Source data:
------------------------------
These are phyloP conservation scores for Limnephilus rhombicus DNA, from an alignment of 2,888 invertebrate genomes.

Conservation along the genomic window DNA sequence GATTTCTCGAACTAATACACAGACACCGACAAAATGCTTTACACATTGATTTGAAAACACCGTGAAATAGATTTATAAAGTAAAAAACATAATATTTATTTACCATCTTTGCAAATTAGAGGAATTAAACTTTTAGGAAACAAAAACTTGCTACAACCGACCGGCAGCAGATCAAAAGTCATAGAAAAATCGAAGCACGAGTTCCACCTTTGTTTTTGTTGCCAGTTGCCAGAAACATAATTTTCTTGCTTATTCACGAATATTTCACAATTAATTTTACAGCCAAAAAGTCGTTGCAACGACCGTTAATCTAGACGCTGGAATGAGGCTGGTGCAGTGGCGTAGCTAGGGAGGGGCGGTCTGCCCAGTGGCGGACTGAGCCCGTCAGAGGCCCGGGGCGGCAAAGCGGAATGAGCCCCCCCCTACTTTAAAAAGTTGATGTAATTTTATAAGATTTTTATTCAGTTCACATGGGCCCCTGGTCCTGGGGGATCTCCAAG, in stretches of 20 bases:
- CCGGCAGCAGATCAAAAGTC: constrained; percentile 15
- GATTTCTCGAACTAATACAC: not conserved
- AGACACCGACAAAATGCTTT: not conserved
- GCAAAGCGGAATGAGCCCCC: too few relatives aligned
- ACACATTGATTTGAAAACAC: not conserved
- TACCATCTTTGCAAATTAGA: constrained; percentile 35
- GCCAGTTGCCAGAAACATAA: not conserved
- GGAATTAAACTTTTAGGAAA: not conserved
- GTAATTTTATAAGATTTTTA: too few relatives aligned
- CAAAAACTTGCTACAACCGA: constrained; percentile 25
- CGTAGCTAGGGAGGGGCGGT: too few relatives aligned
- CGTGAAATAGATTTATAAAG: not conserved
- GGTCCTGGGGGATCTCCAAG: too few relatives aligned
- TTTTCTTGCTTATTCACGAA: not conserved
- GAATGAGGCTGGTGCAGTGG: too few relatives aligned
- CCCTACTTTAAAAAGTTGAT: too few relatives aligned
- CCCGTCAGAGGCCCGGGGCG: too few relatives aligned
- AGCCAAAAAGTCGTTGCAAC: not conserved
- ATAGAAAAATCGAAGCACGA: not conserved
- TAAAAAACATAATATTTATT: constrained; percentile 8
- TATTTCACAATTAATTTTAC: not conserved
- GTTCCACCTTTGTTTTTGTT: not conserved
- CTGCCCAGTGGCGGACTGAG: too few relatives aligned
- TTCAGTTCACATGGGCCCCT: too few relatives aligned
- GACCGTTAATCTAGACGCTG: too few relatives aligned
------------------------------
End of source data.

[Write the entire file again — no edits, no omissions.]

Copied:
These are phyloP conservation scores for Limnephilus rhombicus DNA, from an alignment of 2,888 invertebrate genomes.

Conservation along the genomic window DNA sequence GATTTCTCGAACTAATACACAGACACCGACAAAATGCTTTACACATTGATTTGAAAACACCGTGAAATAGATTTATAAAGTAAAAAACATAATATTTATTTACCATCTTTGCAAATTAGAGGAATTAAACTTTTAGGAAACAAAAACTTGCTACAACCGACCGGCAGCAGATCAAAAGTCATAGAAAAATCGAAGCACGAGTTCCACCTTTGTTTTTGTTGCCAGTTGCCAGAAACATAATTTTCTTGCTTATTCACGAATATTTCACAATTAATTTTACAGCCAAAAAGTCGTTGCAACGACCGTTAATCTAGACGCTGGAATGAGGCTGGTGCAGTGGCGTAGCTAGGGAGGGGCGGTCTGCCCAGTGGCGGACTGAGCCCGTCAGAGGCCCGGGGCGGCAAAGCGGAATGAGCCCCCCCCTACTTTAAAAAGTTGATGTAATTTTATAAGATTTTTATTCAGTTCACATGGGCCCCTGGTCCTGGGGGATCTCCAAG, in stretches of 20 bases:
- CCGGCAGCAGATCAAAAGTC: constrained; percentile 15
- GATTTCTCGAACTAATACAC: not conserved
- AGACACCGACAAAATGCTTT: not conserved
- GCAAAGCGGAATGAGCCCCC: too few relatives aligned
- ACACATTGATTTGAAAACAC: not conserved
- TACCATCTTTGCAAATTAGA: constrained; percentile 35
- GCCAGTTGCCAGAAACATAA: not conserved
- GGAATTAAACTTTTAGGAAA: not conserved
- GTAATTTTATAAGATTTTTA: too few relatives aligned
- CAAAAACTTGCTACAACCGA: constrained; percentile 25
- CGTAGCTAGGGAGGGGCGGT: too few relatives aligned
- CGTGAAATAGATTTATAAAG: not conserved
- GGTCCTGGGGGATCTCCAAG: too few relatives aligned
- TTTTCTTGCTTATTCACGAA: not conserved
- GAATGAGGCTGGTGCAGTGG: too few relatives aligned
- CCCTACTTTAAAAAGTTGAT: too few relatives aligned
- CCCGTCAGAGGCCCGGGGCG: too few relatives aligned
- AGCCAAAAAGTCGTTGCAAC: not conserved
- ATAGAAAAATCGAAGCACGA: not conserved
- TAAAAAACATAATATTTATT: constrained; percentile 8
- TATTTCACAATTAATTTTAC: not conserved
- GTTCCACCTTTGTTTTTGTT: not conserved
- CTGCCCAGTGGCGGACTGAG: too few relatives aligned
- TTCAGTTCACATGGGCCCCT: too few relatives aligned
- GACCGTTAATCTAGACGCTG: too few relatives aligned